We will vote on these proposed revisions at the Annual Meeting.
The Congregational Church, United Church of Christ of Middlebury, Vermont, Incorporated
(as revised January 28, 1998)
(as amended January 29, 2006)
(as revised and amended January 25, 2015)
Article I Name
The name of this Church shall be The Congregational Church, United Church of Christ of Middlebury, Vermont, Incorporated, hereinafter referred to as The Church.
Article II Our Covenant
The Congregational Church of Middlebury, United Church of Christ, is an open and affirming church. We welcome you, no matter who you are or where you are on life’s journey.
We are a self-governing community of faith in covenant with the United Church of Christ, active in the local and global mission of the church. It is our aim to offer welcoming hospitality to all. Our belief in the one God of love compels us to embrace one another, people from other Christian denominations, followers of other faiths, and individuals who do not identify as religious at all. Our goal is to see Christ in every human being and to value each person as an individual. We endeavor to love each other as God loves us.
We are a church that is constantly growing in faith, with great diversity in conviction. There is no creed you must profess to be a member. Instead, we encourage one another to learn and grow in faith, to own and speak our convictions freely, and to respect those who believe differently from us. Indeed, as Paul wrote to the Ephesians, we long to live a life worthy of the calling we have received, to be humble, gentle, and patient with each other, bearing with one another in love and making every effort to keep the unity of the Spirit through the bond of peace (Ephesians 4:1-3).
Our unity comes from gathering and living in the name of Jesus, the one whom Christians have called Jesus of Nazareth, Jesus Christ, the Messiah of God. For some of us, we follow Jesus because we believe he taught and modeled the quintessential life of goodness. Jesus showed us the way, the truth, and the life lived with grace. He taught us to love God with our whole being, to love others as we love ourselves, and to labor for the reign of God through the pursuit of justice and peace. For others of us, we also follow Jesus because we believe he was the incarnation of the triune God. In his life, death and resurrection, Jesus testified to the reality of God-with-us. Jesus is the Son of God who came into the world so that we might be reconciled with God through grace, and experience new life in the Spirit of divine love.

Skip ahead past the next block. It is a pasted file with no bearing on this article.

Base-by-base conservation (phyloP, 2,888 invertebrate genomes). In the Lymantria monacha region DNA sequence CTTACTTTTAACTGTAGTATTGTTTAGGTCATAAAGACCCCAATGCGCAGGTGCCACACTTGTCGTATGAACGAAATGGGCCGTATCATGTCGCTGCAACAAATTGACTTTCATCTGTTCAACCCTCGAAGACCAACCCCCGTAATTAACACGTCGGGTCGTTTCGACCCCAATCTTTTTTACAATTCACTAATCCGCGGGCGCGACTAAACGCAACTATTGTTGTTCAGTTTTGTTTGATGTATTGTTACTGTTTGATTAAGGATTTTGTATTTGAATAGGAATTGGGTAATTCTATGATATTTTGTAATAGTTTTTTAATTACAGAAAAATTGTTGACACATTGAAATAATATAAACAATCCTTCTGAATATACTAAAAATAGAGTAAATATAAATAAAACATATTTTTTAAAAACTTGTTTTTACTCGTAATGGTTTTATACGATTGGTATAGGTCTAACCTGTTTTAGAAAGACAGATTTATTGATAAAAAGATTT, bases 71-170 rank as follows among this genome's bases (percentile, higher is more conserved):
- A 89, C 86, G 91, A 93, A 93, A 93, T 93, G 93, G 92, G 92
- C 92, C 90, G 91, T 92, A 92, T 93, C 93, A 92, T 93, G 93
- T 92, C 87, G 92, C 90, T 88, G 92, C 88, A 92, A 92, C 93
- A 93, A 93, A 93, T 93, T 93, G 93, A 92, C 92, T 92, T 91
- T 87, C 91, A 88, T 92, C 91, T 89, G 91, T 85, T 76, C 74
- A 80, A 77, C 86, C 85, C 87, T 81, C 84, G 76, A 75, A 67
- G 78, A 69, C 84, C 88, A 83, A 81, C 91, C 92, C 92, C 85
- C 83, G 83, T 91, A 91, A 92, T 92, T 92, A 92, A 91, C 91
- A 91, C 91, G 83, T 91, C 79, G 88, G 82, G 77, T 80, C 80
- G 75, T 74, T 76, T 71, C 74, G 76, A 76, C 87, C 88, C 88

Within our faith community, we embrace very different understandings of Jesus and the meaning of his life and death. Nonetheless, we are united in our allegiance to Jesus as the heart of our fellowship. His enduring presence lives in our regard for one another, as well as in our outreach to those beyond our congregation.
As followers of Jesus, we recognize that we are on a journey of personal and spiritual growth. We grapple with questions of life and death and the mysteries of faith. No matter where we are on our journey, we are committed to supporting one another in nurturing our spiritual lives, throughout every stage of life. We embrace a multi-faceted ministry to children and young adults, while also offering educational opportunities for adults and pastoral care for all. We give individual care to the homebound, the sick, the elderly, and the dying with a love grounded in faith.